Meantime, put the box down. Have a healthy dinner. Take a nice bath. Relax. Then begin, slowly.

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Turning 50 is like walking through a doorway into another world. Suddenly we notice our bodies, primarily because they are not functioning as effortlessly as they used to.

Welcome to the maintenance years. So many things we used to do without effort or thought now require both. What we used to take for granted, we don’t any more. The best part about being our age is no longer wasting our time on things that aren’t very important to us. Now the game is maintaining our ability to do the things that do matter.

In my practice, I see so many women who are struggling to maintain their bodies, to age gracefully even as they are fighting to keep their good health: Women fighting cancers, auto-immune diseases, diabetes, heart disease, high blood pressure. Or perhaps their partners are fighting these illnesses. The fight requires treatments that are known libido-killers. Treatments that sap our strength, surgeries and therapies that leave us in pain. When this happens, our sex lives can take a back seat pretty quickly.

Without meaning to, without even realizing it, illness can leave couples growing physically distant just when they need physical affection more than ever.

The best cure I know for this situation is talking. Maybe you’ve never openly discussed it. Maybe it embarrasses you. But try to move past your embarrassment, because this is an important topic. To be at our healthiest, humans do need emotional support. Physical affection helps sick people get well and caregivers remain committed. If you need help broaching the subject, your clergy, a good couples counselor or sex therapist can help you comfortably move through that conversation.

One thing I like couples to consider when facing a debilitating illness: Consider expanding your notion of sexual contact well beyond intercourse or orgasm. Holding, snuggling, looking into one anothers’ eyes, kissing, fondling. All of these can do wonders for both of you, elevating your mood, keeping the ties strong, making a sick person feel like getting well!

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Painting by Christine Stephens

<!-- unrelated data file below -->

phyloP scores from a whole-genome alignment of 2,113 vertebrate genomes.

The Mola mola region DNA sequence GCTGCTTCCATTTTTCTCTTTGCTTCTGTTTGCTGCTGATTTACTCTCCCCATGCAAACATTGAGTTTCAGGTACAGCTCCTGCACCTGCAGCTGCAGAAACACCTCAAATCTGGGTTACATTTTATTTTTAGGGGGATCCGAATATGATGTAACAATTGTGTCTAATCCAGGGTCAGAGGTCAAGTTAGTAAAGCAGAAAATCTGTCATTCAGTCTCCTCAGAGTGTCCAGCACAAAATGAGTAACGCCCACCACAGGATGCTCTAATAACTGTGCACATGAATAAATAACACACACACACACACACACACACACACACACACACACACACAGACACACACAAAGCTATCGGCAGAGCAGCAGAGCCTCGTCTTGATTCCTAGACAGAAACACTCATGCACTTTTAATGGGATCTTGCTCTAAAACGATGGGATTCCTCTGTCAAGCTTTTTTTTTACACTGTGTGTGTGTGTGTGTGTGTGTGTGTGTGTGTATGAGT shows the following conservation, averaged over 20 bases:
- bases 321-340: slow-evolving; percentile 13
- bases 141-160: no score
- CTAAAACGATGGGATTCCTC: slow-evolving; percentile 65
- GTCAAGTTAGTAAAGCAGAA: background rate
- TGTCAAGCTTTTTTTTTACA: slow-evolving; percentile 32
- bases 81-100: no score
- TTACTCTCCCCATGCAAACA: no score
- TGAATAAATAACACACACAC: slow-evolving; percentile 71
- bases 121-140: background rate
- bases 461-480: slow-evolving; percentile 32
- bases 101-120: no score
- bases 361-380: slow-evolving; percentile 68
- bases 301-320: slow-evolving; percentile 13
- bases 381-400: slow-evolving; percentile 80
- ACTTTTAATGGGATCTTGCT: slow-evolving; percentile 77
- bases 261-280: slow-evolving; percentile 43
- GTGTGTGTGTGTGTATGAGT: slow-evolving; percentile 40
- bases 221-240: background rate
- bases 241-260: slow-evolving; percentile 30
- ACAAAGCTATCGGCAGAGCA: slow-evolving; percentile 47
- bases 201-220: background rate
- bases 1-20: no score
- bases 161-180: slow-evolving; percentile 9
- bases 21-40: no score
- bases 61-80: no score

I hate to be the first to break it to you, but your Mom had sex. She did. And it’s possible she even enjoyed it.

Take a sip of water. A deep breath.

It’s just possible that she’s still enjoying sex. That is, if you’re lucky, and she’s also enjoying good health.

There does seem to be some wierd social taboo that prevents many of us (Not all! Yay!) from seeing our moms as sexual creatures. And it’s odd that we are able and willing to self-hypnotize. We can perform on ourselves and among our siblings a kind of surgically precise amnesia that allows us to imagine our moms without a sex life, without genitals, okay, we may be able to grant them their vaginas, but we must draw the line at clitorii. They have no nipples on their non-functioning breasts, of course, beyond the obvious pillow-when-you’re-sick-or-hurting function.

But mom as an object of sexual appeal? Mom as a lusty lover? Mom enjoying a romp? Maybe YOUR mom, but certainly not MY mom.

And that’s pretty much how I thought until I realized that those pretty orbs by my mother’s bedside were not really hand-exercisers but ben-wa balls. And that vibrator wasn’t actually to treat her stiff neck. That the marble egg collection my grandmother passed down to us? Quite possibly her collection of kegel weights.

I have another keepsake. A fabulous picture of my mom in an early prototype of a bikini (no stretch fabric in those days). She’s posing, bending backward over a rock on a rocky beach in Lausanne. I think in the photo, she’s possibly 18 or 19. She took the photo to give to my dad, to carry in his wallet as he went off to war. The way young girls do still to this day.

And this painting, above, is done by my friend, Christine, from a photo of Mom around the same time. She’s eating watermelon with my Dad. And, well clearly, she’s not worried about where the juices may fly.

We didn’t invent sex. Our moms did. You might think about that this coming mother’s day.

(Say, we’re having a nice mother’s day sale, too. Great gifts for the sexy moms you know.)

Now, about Dad…..